Each puzzle site I’ve visited operates in a slightly different way, and it took a while to learn how to navigate them comfortably. The online site I like best lets me see a picture of the complete puzzle as I work, has a button that lets me automatically separate the edge pieces from the others, has a timer I can use to pace myself, and lets me choose how many pieces I want the puzzle to contain and the style of the cuts. By customizing a puzzle to fit my interests and abilities I don’t get overwhelmed with something I’m not capable of handling. With practice, my skills improve and I’m able to take on more complex puzzles. I’ve also learned how to upload my own pictures and turn them into custom puzzles to share with friends.

The process of becoming a successful writer requires an understanding of how the writing and publishing process works, and also requires some customization to meet our individual needs.  Each of us has different experiences and skills, so our roadmaps to success may follow different routes.  Being aware of our strengths and weaknesses can help us figure out where we need additional help to achieve our goals, and we can work on those areas first in order to maximize our chance of success. When writing, knowing where to look for help with grammar issues, being aware of the proper format for the type of writing we are doing, and understanding how to use the basic features of our word processing program will make writing projects less stressful and more professional in appearance. Understanding how agents and editors expect us to submit our work to them, and following their guidelines, will give our submissions an advantage over our less-knowledgeable competitors.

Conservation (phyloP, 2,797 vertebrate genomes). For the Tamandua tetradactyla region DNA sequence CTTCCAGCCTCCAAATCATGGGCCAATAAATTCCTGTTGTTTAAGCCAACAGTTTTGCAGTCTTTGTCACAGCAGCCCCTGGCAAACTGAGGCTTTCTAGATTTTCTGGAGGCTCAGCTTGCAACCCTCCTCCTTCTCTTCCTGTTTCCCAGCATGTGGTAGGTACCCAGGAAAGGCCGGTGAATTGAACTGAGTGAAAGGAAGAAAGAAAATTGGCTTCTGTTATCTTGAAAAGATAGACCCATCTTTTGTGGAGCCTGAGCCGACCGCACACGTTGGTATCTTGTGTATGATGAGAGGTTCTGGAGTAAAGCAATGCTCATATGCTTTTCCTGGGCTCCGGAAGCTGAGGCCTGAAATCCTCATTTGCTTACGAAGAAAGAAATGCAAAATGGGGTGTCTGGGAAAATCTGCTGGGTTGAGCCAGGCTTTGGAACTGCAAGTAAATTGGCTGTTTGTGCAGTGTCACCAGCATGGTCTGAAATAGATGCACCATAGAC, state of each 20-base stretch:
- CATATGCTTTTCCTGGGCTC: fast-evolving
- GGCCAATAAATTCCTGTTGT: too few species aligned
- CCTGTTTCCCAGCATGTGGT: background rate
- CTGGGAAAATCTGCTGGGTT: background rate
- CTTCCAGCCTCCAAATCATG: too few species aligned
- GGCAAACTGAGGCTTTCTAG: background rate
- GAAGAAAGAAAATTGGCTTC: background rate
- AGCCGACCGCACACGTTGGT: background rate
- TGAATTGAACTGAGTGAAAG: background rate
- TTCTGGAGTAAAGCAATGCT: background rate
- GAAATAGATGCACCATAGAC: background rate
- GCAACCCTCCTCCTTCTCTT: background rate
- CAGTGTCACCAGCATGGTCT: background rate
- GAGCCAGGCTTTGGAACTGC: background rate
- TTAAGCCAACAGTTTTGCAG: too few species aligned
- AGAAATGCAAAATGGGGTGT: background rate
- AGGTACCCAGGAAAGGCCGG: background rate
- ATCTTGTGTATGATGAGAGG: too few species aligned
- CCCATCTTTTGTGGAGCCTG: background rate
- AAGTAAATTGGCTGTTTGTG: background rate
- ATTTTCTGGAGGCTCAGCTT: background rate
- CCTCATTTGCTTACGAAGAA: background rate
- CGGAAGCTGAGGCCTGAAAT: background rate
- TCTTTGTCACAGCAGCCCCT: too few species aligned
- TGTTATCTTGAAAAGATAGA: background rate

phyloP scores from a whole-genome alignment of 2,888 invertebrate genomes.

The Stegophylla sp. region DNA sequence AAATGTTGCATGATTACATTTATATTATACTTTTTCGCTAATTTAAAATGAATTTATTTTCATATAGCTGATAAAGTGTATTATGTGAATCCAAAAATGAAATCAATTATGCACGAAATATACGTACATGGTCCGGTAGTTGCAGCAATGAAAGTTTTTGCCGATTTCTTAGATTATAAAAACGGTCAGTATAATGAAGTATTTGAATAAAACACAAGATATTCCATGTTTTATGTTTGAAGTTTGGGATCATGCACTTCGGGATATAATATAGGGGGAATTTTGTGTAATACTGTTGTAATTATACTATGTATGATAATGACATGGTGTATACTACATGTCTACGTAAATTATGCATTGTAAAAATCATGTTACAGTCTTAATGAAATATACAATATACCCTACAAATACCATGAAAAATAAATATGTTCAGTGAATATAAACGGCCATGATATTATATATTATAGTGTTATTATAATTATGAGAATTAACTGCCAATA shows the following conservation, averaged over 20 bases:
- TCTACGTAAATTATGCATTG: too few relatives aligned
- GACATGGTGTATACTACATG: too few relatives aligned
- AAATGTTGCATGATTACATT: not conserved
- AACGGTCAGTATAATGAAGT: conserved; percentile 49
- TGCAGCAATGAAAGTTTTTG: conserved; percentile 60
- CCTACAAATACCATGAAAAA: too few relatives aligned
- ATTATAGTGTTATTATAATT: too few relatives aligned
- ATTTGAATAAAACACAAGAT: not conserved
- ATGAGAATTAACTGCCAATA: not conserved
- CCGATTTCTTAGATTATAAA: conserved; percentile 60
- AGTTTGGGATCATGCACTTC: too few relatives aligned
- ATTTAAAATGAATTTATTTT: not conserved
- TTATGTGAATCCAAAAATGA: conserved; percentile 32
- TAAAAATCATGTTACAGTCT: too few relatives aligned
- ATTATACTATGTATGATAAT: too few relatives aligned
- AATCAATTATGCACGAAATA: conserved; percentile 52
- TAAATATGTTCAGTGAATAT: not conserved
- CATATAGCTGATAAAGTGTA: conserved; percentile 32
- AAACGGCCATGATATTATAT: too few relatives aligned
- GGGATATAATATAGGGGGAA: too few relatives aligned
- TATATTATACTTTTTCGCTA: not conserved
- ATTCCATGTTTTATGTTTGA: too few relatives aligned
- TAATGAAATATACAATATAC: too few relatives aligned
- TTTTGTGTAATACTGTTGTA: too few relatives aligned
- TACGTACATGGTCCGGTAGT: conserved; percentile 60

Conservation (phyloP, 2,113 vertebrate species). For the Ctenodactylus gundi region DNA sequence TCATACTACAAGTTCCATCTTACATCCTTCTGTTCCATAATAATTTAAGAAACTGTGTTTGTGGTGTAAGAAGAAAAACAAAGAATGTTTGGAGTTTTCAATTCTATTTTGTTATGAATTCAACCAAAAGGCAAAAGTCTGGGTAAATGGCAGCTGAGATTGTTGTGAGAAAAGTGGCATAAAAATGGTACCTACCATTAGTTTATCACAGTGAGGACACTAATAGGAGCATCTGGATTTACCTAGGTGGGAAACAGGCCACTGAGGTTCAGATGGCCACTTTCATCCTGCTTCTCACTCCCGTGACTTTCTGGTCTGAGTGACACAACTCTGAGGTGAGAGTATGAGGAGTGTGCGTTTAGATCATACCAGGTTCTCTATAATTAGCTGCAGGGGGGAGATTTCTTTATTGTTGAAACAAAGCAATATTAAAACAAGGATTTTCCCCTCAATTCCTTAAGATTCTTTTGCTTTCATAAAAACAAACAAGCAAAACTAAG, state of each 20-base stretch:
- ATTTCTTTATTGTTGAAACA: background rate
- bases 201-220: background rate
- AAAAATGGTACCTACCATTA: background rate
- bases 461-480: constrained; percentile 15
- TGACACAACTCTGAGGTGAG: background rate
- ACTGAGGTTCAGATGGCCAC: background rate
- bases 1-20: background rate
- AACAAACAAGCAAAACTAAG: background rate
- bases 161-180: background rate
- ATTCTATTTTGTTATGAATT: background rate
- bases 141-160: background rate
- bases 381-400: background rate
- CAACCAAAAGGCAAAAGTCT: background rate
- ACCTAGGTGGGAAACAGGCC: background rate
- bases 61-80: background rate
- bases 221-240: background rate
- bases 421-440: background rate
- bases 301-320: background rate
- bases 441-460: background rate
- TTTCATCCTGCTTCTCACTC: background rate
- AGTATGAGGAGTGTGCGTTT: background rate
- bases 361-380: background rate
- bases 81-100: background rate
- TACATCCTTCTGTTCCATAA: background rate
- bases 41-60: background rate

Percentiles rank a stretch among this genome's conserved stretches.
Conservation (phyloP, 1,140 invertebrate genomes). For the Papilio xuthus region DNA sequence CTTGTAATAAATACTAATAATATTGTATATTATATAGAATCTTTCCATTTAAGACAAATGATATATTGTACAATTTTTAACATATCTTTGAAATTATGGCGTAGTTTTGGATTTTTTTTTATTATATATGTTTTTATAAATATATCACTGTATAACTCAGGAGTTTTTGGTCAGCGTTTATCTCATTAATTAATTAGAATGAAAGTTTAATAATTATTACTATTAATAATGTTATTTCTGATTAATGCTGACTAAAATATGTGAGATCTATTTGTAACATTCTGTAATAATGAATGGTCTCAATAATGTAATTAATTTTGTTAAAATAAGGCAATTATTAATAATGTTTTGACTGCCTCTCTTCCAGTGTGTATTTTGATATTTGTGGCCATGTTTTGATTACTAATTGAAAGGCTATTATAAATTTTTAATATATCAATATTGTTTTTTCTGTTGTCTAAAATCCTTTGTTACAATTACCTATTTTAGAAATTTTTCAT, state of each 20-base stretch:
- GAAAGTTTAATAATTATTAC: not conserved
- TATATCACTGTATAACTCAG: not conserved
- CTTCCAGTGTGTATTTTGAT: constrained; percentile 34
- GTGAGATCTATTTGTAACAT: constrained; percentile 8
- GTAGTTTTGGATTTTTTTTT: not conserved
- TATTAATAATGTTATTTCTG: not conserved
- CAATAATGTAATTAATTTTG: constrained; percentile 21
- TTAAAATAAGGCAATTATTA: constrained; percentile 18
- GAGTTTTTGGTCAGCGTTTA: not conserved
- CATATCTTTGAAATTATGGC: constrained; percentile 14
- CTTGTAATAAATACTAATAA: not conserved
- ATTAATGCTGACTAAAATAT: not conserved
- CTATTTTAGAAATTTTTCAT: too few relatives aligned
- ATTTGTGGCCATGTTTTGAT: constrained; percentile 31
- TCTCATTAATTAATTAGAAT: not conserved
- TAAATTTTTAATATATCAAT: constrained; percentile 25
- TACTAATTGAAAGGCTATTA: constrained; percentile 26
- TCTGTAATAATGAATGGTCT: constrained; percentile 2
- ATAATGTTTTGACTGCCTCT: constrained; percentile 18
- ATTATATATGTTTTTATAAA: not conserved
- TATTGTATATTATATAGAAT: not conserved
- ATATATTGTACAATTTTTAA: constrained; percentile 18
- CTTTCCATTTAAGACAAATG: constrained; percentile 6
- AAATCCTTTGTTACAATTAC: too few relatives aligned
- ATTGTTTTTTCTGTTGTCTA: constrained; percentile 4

Do you enjoy working jigsaw puzzles? What is your favorite way to “waste” time? What writing resources do you recommend for people who might be struggling down the road to success?

 

 

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Sometimes I get so caught up in the details of a particular scene, or involved with developing one character, that I lose sight of the big picture.

Losing My Perspective

This is especially frustrating when writing the first draft since events later on may change portions of what I’ve already written. It’s tempting to go back and revise earlier chapters or scenes to take into account things that happen later, but in most cases this isn’t the best approach for a first draft. You can lose momentum, or you may come up with an idea you like better later down the line–meaning you have to revise the beginning yet again. One way to minimize this problem is to put off the editing process until the entire story is down on paper.